Anders Gustafsson, head of U.S. operations for Volvo Cars, told reporters at this month's North American International Auto Show that he's learned a lot about vehicle dealership franchise laws this past year.
Some, apparently, beg to differ.
Some California car dealers have filed a petition with that state's New Motor Vehicle Board to stop Volvo from leasing cars through its Care by Volvo program, which the group calls "a clever, but illegal, marketing ploy."
Care by Volvo, which includes the XC40 SUV as well as the S60 sedans built at the automaker's $1.1 billion plant near Ridgeville, gives consumers a one-stop shop for a new car, insurance, roadside assistance and maintenance for a single monthly price.
Subscribers, as the company calls them, sign up for two years but can change cars after 12 months if they don't like the one they're driving. The transactions are handled mostly online, but local dealerships deliver the cars.
The California New Car Dealers Association, which represents 1,000 dealers, says calling something a subscription doesn't change the fact that it's really just a traditional lease, and the program "usurps the traditional sales role of Volvo dealer franchisees."
They say it violates the Golden State's franchise law, which prohibits automobile manufacturers from competing directly with their own dealerships. Similar laws exist in other states, including South Carolina. The dealers believe Volvo established the program to eventually eliminate the need for retail dealerships.
The dealers are asking the board to conduct an investigation and file a written report within 90 days.
Gustafsson, at the auto show in Detroit, admitted some dealers are still skeptical of Care by Volvo, saying the program's roll-out made for "a very stressful year." He added that keeping dealers happy and profitable is one of his key duties.
"There are some dark clouds," he said, adding "one of the threats is the profitability structure of our partners."
Consumers, on the other hand, have welcomed the program, which Gustafsson said "is about convenience and the freedom of change."
Volvo sold out of its full-year allotment of XC40s for Care by Volvo in just four months, leaving a waiting list that extended for nearly a year.
Volvo started production of the S60 sedan in September at its campus off Interstate 26. The automaker, which is based in Sweden and owned by China’s Geely Holding Group, plans to hire about 2,000 workers as S60 production ramps up in the coming years. The company will add more employees by the time the XC90 is added to the local factory’s production mix in 2021.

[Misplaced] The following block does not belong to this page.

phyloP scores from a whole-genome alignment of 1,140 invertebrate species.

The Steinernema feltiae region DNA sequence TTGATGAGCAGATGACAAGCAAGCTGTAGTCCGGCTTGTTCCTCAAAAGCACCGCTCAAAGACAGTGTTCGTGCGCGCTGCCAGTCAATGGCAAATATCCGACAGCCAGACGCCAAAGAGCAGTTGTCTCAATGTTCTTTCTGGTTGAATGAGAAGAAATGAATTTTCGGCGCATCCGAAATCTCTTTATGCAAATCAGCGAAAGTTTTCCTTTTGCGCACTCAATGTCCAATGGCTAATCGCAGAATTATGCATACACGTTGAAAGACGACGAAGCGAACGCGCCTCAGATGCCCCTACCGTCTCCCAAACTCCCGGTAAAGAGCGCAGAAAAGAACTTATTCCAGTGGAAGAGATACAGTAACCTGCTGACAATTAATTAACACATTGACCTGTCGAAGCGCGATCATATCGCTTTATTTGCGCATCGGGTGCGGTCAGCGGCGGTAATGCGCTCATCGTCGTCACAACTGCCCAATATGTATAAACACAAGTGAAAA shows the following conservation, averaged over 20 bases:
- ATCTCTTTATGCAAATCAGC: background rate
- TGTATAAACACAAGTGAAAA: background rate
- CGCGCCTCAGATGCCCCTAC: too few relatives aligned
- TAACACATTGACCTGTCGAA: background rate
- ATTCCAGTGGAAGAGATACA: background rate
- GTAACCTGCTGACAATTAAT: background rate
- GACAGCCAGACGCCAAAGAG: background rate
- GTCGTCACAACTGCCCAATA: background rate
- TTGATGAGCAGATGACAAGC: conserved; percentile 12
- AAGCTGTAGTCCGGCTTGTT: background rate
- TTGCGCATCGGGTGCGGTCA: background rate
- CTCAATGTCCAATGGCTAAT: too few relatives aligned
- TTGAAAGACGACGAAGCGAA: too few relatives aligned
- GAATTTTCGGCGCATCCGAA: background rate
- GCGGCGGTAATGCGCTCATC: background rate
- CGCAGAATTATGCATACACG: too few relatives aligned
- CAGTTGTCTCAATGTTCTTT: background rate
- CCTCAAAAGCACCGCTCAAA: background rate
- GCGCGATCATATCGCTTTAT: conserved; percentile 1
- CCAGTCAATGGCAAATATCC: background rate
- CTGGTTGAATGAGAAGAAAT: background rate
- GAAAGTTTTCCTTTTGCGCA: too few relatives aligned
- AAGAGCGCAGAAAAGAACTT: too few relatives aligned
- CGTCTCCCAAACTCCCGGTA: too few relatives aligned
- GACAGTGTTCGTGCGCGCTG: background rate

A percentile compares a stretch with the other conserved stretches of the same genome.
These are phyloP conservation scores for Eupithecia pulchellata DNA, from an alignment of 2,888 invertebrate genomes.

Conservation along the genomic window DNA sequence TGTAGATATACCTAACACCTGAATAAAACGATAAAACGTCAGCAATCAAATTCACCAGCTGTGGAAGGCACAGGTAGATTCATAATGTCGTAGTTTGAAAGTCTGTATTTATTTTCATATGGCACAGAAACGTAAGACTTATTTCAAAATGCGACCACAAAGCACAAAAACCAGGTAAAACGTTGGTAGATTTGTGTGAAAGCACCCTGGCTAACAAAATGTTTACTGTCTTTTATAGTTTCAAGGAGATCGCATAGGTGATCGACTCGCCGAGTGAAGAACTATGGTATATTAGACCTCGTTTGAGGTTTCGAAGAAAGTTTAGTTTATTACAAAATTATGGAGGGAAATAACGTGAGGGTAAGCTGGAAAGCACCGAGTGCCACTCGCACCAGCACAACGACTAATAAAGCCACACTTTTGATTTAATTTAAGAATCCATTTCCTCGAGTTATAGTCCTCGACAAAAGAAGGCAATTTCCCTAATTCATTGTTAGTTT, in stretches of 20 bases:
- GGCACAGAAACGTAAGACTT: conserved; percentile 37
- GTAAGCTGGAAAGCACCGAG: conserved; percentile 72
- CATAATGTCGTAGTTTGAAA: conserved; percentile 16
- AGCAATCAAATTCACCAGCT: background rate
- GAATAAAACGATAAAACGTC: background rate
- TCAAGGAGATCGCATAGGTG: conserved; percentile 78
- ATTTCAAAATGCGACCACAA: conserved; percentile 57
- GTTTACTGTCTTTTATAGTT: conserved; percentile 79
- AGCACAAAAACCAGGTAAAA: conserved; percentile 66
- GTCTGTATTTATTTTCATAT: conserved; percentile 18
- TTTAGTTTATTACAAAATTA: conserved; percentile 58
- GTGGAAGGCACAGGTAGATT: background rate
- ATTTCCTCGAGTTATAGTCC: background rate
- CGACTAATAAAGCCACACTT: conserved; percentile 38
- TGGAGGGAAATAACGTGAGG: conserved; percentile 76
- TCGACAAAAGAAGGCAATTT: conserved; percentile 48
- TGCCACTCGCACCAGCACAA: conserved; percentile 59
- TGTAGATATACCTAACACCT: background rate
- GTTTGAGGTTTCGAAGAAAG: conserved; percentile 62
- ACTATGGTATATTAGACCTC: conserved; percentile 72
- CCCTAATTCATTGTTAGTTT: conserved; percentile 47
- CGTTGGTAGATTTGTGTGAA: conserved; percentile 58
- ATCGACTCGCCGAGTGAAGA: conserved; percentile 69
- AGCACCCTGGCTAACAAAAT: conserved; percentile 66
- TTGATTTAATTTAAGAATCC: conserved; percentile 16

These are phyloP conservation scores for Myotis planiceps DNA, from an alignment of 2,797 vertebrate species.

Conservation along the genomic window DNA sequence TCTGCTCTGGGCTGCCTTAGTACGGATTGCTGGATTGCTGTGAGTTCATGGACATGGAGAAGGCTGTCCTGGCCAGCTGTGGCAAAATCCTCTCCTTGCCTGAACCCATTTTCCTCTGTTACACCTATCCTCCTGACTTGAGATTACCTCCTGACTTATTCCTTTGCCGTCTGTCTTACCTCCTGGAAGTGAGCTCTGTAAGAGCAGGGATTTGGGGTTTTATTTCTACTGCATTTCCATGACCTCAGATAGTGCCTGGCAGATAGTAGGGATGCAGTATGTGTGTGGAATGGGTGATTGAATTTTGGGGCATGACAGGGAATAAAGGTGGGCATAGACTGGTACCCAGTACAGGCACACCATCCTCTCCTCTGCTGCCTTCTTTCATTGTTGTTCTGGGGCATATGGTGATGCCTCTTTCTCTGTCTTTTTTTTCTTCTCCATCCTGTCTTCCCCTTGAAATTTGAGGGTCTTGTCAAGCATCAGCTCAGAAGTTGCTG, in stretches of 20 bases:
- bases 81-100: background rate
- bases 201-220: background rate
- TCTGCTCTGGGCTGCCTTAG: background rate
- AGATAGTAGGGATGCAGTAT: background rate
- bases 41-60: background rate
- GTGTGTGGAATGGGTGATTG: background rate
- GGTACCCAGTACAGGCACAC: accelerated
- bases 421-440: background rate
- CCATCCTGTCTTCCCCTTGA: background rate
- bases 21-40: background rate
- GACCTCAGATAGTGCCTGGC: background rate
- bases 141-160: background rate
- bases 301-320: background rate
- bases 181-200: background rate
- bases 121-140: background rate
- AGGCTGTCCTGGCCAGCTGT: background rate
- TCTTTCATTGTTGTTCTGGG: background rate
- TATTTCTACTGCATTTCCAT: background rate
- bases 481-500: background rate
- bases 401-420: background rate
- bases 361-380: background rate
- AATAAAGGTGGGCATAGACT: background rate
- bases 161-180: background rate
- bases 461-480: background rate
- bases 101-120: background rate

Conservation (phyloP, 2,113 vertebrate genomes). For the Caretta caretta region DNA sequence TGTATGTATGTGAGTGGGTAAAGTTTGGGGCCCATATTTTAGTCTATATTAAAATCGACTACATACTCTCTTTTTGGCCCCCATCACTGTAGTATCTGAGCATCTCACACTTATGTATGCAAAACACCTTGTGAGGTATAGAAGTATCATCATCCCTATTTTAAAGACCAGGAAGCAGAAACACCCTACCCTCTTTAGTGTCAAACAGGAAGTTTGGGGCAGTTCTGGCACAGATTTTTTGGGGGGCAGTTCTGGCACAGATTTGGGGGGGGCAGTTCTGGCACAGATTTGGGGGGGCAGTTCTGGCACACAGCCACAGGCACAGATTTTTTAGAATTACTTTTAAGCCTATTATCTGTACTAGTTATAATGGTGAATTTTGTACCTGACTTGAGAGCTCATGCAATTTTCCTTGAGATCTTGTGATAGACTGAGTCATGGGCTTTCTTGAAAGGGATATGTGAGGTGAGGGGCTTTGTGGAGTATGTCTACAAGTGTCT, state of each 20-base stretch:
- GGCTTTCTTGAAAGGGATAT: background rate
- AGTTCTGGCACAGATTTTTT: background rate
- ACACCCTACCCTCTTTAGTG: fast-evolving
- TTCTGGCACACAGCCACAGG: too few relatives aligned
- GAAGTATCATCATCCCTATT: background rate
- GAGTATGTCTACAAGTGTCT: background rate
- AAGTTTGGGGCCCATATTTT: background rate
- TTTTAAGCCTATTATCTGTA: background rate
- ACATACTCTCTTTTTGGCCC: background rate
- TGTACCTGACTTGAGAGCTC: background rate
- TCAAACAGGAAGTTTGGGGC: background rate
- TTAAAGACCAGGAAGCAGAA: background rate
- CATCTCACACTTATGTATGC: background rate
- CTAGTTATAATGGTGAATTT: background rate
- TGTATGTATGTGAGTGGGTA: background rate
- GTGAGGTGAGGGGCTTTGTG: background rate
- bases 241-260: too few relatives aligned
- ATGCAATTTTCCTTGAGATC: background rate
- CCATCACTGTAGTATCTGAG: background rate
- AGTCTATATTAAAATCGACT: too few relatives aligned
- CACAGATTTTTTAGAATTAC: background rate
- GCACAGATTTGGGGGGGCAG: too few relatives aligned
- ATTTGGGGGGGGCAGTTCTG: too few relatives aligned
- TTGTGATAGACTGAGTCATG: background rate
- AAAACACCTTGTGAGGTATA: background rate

JW Aluminum is adding 22,000 square feet of office space to support its Goose Creek plant as part of an ongoing $250 million expansion of the flat-rolled aluminum facility.
The new digs, to be located at The Landing at 115 Fairchild Street on Daniel Island, are being leased from Daniel Island Sun LLC.
It will house 50 employees performing various corporate functions. JW Aluminum plans to take occupancy of the fourth floor of The Landing in late spring. The company has contracted with Wulbern-Koval to furnish the space.
The company is expanding its Berkeley County aluminum plant on Old Mount Holly Road with a 220,000-square-foot building, which includes state-of-the-art manufacturing equipment.
"We're actively recruiting for the 50 new positions this expansion brings to the region," said Stan Brant, the aluminum maker's chief operating officer. "We currently employ 350 teammates in Goose Creek and we require additional office space to accommodate our growing company and team."
Lee McCarter, chief executive officer at JW Aluminum, calls this "a transformational year" for the company, which makes products for the building and construction markets, packaging industry, aerospace firms and heating and air conditioning manufacturers, among others.
Boeing Co. and Spirit AeroSystems have struck a deal that will have the Kansas-based supplier building fuselages for the 787 Dreamliner well into the next decade.
The recently signed memorandum of agreement covers a wide range of business relationships between the two companies, including pricing terms for forward fuselages for the Dreamliners that Boeing builds at its North Charleston campus and at a West Coast plant near Seattle.
Tom Gentile, president and CEO of Wichita-based Spirit, said the deal "removes uncertainty" while establishing pricing and capital investment for a range of commercial airplane projects.